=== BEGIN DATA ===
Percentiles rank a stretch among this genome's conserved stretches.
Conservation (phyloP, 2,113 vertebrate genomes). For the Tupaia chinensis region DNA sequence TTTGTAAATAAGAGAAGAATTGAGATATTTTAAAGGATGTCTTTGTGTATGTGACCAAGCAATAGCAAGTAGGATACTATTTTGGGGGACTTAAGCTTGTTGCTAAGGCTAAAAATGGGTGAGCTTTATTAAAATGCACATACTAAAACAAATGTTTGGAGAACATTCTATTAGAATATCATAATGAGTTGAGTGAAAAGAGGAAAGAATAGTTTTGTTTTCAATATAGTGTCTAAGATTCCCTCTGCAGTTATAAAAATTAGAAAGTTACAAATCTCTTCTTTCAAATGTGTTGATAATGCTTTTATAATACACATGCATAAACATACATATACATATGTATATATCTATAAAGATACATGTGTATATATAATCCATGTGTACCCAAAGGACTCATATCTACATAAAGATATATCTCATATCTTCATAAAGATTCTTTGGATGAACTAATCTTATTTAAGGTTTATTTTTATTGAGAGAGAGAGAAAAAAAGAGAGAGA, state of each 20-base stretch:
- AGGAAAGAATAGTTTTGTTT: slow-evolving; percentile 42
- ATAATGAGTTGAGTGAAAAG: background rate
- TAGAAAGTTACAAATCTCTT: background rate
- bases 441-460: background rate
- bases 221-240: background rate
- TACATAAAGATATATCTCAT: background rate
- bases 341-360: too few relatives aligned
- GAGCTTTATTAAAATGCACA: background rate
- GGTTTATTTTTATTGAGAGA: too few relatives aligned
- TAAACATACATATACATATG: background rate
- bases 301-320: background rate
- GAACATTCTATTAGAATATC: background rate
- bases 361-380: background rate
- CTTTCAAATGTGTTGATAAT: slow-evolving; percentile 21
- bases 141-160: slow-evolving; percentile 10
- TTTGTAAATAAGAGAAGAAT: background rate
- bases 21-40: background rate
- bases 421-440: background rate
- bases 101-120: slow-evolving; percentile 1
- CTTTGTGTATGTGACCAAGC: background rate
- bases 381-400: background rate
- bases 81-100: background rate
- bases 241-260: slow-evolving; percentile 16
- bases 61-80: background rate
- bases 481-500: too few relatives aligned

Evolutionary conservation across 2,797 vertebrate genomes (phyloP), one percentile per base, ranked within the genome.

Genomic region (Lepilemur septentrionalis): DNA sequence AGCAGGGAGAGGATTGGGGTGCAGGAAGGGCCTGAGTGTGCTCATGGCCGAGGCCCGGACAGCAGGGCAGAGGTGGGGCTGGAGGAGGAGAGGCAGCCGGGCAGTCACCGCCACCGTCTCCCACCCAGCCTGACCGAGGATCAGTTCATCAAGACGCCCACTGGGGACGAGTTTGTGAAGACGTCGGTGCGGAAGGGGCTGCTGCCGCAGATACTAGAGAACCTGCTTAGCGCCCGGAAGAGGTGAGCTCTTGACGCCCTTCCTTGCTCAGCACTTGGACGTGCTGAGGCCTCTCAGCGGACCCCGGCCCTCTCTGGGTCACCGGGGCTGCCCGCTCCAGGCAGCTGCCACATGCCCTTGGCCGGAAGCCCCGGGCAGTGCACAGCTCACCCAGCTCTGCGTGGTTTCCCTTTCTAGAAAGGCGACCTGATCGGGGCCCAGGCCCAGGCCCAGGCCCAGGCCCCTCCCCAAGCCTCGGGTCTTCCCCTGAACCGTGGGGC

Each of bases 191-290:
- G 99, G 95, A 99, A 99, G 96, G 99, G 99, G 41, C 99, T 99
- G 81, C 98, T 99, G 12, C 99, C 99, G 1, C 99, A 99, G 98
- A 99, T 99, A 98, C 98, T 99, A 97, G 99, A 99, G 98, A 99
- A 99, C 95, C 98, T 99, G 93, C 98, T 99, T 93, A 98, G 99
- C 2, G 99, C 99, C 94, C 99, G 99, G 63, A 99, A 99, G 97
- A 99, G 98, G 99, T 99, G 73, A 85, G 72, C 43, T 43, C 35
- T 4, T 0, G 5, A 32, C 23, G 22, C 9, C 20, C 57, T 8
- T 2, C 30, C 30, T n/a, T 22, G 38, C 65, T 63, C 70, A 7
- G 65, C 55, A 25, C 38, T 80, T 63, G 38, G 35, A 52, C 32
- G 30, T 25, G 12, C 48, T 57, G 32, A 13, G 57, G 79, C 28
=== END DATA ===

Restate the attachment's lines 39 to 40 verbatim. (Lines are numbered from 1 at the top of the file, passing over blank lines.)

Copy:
- G 65, C 55, A 25, C 38, T 80, T 63, G 38, G 35, A 52, C 32
- G 30, T 25, G 12, C 48, T 57, G 32, A 13, G 57, G 79, C 28